In 1641 while Parliament and Charles I were struggling for power in England and Scotland, native Irish rose in revolt against the Scottish and English in Ireland. Known as the “Great Rebellion” or the “Uprising” (depending on your viewpoint), ultimately a massive exchange of property ownership took place and death was everywhere.
The Irish under Sir Phelim O’Neill rebelled in Counties Londonderry and Tyrone, and in October, 1641, after burning various strongholds such as Newtownstewart and Strabane, laid siege to the city of Londonderry, where many had fled for protection. Parliament refused to fund an army to rescue the English and Scottish settlers, believing that Charles might use them against Parliament, so the settlers were on their own. Nine companies of foot soldiers were raised by local leaders to defend the walls, which held. That is not surprising; the famous walls, finished in 1618, were 18 feet thick, 24 feet high, and completely surrounded the city with a mile circumference. (Mitchell, Defenders, p. iv)
There are two Mcffarlans listed as being a part of the Londonderry City’s Garrison: Thomas Mcffarlan in Henry Osborne’s company of foot soldiers, and Daniel Mcffarlan in John Kilner’s Foot Company. (Mitchell, Defenders p. 12) Osborne lived in the City of Londonderry, and Kilmer in the nearby town of Faughanvale (Eglington today), so the two Mcffarlans listed were probably from those respected areas as well.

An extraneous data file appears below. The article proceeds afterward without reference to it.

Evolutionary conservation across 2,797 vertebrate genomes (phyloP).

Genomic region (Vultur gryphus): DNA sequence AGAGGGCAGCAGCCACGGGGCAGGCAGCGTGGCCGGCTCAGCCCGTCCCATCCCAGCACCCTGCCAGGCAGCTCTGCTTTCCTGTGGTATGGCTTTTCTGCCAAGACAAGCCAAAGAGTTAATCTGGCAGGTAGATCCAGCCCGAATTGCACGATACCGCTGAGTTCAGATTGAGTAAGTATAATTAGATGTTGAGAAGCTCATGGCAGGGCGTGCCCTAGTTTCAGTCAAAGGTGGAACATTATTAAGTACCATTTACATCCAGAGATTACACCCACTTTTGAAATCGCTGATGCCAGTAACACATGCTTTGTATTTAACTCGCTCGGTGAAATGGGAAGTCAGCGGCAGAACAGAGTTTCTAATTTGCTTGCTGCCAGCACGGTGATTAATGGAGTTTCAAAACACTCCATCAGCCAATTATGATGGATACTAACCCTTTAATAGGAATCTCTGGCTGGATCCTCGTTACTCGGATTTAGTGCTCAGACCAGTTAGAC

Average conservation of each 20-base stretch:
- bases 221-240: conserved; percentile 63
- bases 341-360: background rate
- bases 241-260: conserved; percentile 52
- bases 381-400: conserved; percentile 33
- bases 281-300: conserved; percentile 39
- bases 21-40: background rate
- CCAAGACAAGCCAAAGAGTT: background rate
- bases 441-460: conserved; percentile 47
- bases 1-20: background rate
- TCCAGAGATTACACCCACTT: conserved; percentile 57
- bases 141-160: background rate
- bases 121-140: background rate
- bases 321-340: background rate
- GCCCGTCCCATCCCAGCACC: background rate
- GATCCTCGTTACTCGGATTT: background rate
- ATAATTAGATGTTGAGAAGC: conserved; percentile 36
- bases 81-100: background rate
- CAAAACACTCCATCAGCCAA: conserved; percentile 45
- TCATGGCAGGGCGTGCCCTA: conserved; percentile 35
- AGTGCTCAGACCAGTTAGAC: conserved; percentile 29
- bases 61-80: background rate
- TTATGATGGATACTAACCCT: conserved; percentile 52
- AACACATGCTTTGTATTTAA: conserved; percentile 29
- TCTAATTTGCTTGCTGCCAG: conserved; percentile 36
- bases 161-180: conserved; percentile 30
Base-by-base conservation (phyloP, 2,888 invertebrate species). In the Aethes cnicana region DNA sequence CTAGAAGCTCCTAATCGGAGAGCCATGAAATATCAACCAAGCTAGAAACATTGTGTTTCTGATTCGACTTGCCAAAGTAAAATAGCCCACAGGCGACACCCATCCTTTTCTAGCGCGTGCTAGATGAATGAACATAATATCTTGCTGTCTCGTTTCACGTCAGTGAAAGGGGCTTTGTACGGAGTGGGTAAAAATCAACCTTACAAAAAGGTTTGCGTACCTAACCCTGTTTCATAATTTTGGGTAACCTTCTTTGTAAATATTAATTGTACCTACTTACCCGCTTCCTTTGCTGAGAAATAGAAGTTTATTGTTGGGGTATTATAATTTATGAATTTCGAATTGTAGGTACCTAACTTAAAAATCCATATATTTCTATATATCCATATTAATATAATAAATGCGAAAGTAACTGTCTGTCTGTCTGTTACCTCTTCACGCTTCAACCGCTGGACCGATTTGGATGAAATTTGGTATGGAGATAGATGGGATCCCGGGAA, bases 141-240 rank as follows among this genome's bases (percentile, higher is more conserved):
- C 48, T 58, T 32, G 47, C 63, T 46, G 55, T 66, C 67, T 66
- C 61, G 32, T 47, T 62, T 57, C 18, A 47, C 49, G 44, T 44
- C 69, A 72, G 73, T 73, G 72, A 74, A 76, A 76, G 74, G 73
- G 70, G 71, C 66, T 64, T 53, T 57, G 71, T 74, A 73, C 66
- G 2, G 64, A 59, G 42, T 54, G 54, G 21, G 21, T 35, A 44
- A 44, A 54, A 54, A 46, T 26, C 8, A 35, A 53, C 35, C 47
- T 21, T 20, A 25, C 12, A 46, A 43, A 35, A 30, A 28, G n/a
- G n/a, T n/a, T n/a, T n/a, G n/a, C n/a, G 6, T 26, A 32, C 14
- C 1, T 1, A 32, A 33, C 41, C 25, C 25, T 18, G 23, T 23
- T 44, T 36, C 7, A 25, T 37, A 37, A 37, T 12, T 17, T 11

There is also listed a James Rabb, James Wilson, and Robert Wilson in Henry Finch’s company, and David Robb and Robert Wilson in Sir Thomas Staple’s company. There is a Matthew Wilson in Kilner’s Co., and a Thomas Knox in Osborne’s Co. Lastly, there is one more Robert Wilson, and a John Miller in Newburgh’s company. Not only did these men defend the besieged and starving city; after the defeat of the Irish army near Dungiven in May, 1642 when the siege ended, these companies became part of the Laggan Force. (Forrest, pp. 34-39)
The Scottish/English plantation army, called the Laggan Force, consisted of settlers from Eastern Donegal and four companies from the Londonderry garrison. (Mitchell, Defenders pp. v, vi) While we don’t have the names of the men from Donegal, it is likely that more mcffarlans were among the defenders. Sir Robert Stewart and his likely older brother and Sir William Stewart led the Ulster Protestant forces that that were responsible for protecting the settlers and ferrying them to safety to protected towns such as Derry. Lord Ernest Hamilton, in his 1920 book, The Irish Rebellion of 1641, states "The services rendered by the Lagan Force to the scattered British are of a remarkable nature. For nine years it acted as a protective force to the colonists of North-West Ulster, without meeting with a single reverse." (p. 124)